Hi, I am a 26 year old male who is have a bit of troubles. Basically i'll start at the beginning of my issues. I quit my job at the gym about the end of November of last year. Within about 2 months I started noticing my eyes were somewhat sensitive to the light and everytime I would come into a lighted area I would get these black stringy things and sometime dots that would float across my feild of vision. At first I ignored it and moved on. Then I would say about the beginning of April the things floating around became more and more pronounced. I would see them often and many at a time. Well it started to really **** me off so I went to the eye doctor and he had told me that my vision was fine and it could be some neurologically. So he told me if I develop any unusual symptoms with these to call him and he will refer me to a specialist. Well I caught some slight dizziness along with them and of course went to see an eye specialist and he said I was fine and he can't seem to find anything wrong with me. He referred me to a Retina specialist who told me I have a tiny tear in my retina and I am expieriencing floaters and flashes because of the excess colligan in my viterous gel of my eye. Apparently this is not as uncommon as I thought and many people have the problem, just not as bad as I have it. But she also gave me bits of information on it. It seems that the brain is responsible for zapping the colligan and keeping it to a minimum. After that was said and done more problems seemed to arise.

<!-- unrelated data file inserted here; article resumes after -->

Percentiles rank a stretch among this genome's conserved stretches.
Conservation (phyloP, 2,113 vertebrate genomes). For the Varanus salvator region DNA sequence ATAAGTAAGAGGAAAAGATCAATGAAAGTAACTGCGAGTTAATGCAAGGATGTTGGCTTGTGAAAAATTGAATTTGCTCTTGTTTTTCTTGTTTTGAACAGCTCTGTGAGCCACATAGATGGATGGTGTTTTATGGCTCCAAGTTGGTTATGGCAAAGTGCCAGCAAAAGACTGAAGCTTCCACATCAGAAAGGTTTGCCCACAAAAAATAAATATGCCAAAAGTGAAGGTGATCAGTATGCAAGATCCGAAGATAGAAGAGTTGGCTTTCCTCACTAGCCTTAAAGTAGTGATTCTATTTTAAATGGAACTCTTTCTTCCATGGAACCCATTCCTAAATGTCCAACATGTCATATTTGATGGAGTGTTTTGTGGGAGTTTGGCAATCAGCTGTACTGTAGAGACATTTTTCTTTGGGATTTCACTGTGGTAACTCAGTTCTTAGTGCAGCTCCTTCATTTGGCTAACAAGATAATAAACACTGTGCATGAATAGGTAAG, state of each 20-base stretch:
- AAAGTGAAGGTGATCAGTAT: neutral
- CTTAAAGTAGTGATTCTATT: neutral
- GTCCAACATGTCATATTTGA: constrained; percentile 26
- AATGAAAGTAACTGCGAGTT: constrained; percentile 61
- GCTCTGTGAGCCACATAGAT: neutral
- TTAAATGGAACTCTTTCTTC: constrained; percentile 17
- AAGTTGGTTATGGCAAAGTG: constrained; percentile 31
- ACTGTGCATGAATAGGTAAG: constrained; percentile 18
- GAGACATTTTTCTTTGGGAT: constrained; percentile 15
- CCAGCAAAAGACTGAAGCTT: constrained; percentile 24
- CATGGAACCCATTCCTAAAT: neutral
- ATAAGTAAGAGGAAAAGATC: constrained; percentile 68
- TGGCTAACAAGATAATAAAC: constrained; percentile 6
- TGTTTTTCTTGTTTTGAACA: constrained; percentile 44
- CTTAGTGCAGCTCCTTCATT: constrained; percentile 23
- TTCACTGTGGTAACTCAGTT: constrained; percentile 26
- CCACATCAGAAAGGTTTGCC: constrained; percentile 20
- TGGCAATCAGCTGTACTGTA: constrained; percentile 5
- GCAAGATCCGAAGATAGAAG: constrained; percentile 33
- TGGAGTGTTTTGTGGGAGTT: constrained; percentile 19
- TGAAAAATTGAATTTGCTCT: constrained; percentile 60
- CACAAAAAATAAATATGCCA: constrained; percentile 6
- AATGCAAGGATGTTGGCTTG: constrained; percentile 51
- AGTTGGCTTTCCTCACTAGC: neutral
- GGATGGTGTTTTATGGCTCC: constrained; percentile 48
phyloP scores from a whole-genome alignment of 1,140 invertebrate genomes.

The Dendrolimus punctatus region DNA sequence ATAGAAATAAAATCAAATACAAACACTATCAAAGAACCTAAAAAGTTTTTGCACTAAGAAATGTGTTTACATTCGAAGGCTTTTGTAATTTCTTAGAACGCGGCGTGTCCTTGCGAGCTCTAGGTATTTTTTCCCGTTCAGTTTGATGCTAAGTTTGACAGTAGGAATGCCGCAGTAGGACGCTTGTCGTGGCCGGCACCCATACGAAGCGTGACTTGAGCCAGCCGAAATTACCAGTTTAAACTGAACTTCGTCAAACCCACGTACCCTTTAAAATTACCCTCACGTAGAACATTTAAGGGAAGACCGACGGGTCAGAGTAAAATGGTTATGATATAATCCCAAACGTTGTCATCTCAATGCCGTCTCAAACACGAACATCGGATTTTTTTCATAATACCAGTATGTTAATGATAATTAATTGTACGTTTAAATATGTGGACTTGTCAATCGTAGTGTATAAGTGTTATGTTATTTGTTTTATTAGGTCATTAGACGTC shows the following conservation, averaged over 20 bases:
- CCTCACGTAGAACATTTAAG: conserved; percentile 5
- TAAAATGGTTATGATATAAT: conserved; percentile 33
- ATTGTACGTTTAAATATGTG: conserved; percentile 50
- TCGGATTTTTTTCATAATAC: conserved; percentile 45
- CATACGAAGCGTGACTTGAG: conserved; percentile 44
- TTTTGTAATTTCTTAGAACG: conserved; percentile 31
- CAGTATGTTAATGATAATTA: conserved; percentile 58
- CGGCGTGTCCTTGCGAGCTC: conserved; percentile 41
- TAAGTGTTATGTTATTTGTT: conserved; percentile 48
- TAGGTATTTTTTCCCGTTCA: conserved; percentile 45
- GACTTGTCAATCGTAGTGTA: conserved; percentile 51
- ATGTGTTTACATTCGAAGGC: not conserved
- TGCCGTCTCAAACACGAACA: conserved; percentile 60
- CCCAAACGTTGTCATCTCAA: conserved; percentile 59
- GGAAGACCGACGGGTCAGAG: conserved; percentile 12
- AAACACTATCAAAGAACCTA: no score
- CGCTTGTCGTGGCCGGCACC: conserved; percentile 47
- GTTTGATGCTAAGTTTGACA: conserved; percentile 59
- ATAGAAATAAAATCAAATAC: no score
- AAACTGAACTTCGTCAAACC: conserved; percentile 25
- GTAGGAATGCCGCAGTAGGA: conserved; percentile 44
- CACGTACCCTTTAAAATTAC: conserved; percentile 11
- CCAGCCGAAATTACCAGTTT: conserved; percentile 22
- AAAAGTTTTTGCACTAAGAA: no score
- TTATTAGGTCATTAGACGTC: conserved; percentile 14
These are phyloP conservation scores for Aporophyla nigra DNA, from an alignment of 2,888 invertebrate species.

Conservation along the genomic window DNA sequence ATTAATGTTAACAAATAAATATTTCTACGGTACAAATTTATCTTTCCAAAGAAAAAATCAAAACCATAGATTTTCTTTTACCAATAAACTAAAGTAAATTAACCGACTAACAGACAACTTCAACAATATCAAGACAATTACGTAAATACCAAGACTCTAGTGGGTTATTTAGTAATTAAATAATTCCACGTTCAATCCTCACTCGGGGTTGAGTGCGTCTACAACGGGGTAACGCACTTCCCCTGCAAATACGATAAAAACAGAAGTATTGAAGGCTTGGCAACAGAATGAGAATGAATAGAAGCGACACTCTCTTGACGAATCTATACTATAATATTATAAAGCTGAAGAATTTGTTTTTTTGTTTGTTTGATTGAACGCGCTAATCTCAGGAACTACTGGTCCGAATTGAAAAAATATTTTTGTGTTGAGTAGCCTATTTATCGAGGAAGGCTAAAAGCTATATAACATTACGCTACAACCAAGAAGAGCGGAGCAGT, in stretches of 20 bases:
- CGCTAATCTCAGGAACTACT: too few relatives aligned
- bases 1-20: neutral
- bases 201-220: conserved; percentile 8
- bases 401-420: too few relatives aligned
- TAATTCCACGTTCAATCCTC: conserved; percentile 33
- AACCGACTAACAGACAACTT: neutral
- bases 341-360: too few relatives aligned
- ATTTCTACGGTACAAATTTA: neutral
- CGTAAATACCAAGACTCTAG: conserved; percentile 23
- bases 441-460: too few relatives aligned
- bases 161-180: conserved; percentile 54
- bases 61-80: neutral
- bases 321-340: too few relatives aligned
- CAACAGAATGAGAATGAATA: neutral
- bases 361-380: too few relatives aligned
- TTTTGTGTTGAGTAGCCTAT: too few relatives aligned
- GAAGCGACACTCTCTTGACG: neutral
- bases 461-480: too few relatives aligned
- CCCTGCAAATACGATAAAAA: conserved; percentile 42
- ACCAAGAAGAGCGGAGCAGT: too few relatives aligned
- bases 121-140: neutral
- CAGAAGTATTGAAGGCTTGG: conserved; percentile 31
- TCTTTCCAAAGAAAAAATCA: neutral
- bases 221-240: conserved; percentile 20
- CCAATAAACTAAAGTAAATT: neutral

I had recently went on a trip to Hawaii in late May and returned early April. When I came back along with the eye problems came these ungodly ear infections that would no cease. It started in my left ear. Basically to sum it up, I ended up with about 4-5 ear infections over the course of a little less then 2 months I think. I was on about 3 different medications total. Well neeedless to say they went way.
I finally thought that I was going to feel fine after all that when I started having stomach problems which followed almost a week to three weeks after the ear infections. I am sorry if I am a little graphic with the description but i'll try and narrow it down. Basically everytime I ate something I would go to the bathroom within the next 20 minutes, and it was green. This probably took place for i'd say a good week and a half before it haulted and seemed to almost rearrange my bowel habbits. For some reason I am pretty regular now unlike before when sometimes I would go almost a week without a bowel movement. But that seems fine now and has went away.